By Marylouise Sholly
Pennsylvanians hold the health of the state’s woodlands in their hands, literally.
Allyson Muth believes in educating people about the Commonwealth’s precious resource. Of the 60 percent of Pennsylvania woods that remain forested, 70% of them are privately owned.
“That is a tremendous number,” said Muth, director of Penn State University’s Center for Private Forests. “Our goal is to engage and educate people about their woodland.”
A key part of that education is learning how to be good stewards of the land. To ensure the continuing health of Pennsylvania’s forests, the Center focuses on outreach and education to agencies, landowners and the public.
A forest is defined as at least 1 acre of land that’s not maintained as lawn, with the primary vegetation being trees.
Privately owned forested land is owned by 738,000 landowners, according to the last survey, taken in 2010, Muth said. Interestingly, more than 60 percent of those landowners own less than 10 acres.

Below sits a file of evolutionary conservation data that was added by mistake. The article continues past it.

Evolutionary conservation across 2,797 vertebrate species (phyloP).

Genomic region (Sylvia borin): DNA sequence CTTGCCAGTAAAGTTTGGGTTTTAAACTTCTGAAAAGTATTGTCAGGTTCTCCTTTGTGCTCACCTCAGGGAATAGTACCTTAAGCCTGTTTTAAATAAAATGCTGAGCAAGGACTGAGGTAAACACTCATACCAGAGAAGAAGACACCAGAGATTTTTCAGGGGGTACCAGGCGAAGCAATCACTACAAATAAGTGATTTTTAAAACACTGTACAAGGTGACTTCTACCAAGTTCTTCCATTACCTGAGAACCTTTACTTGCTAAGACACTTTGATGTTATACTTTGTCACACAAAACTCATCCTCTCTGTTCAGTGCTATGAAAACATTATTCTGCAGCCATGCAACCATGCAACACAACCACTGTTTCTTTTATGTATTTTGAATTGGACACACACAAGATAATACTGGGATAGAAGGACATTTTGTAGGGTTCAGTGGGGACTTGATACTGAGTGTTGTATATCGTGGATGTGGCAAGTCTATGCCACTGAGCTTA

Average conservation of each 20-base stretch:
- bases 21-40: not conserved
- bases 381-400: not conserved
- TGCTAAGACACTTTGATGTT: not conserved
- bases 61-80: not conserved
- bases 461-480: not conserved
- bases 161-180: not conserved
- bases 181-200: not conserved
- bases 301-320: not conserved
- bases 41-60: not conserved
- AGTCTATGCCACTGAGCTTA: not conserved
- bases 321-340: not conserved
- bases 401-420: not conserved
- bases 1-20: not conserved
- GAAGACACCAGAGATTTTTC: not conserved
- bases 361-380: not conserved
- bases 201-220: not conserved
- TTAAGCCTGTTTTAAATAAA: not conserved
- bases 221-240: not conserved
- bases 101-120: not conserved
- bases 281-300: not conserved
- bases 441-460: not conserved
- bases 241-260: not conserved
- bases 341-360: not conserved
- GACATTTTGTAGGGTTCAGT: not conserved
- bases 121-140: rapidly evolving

About one-fourth of the Commonwealth’s forests are owned by the state, including state parks and forests, state game lands and the Ft. Indiantown Gap Pennsylvania National Guard training facility.
Less than 5% is federally owned, including the Allegheny National Forest.
A recent survey conducted by the Center that asked folks what they liked about having their own forest brought some surprising answers, Muth said.
Using firewood or cutting timber was way down on the survey.
“We asked the owners what was important to them,” Muth said. ” The top two answers were ‘solitude’ and ‘enjoyment.’ We also had comments like, ‘it’s my little piece of paradise,’ and ‘it’s something I own that I can care for.’ ”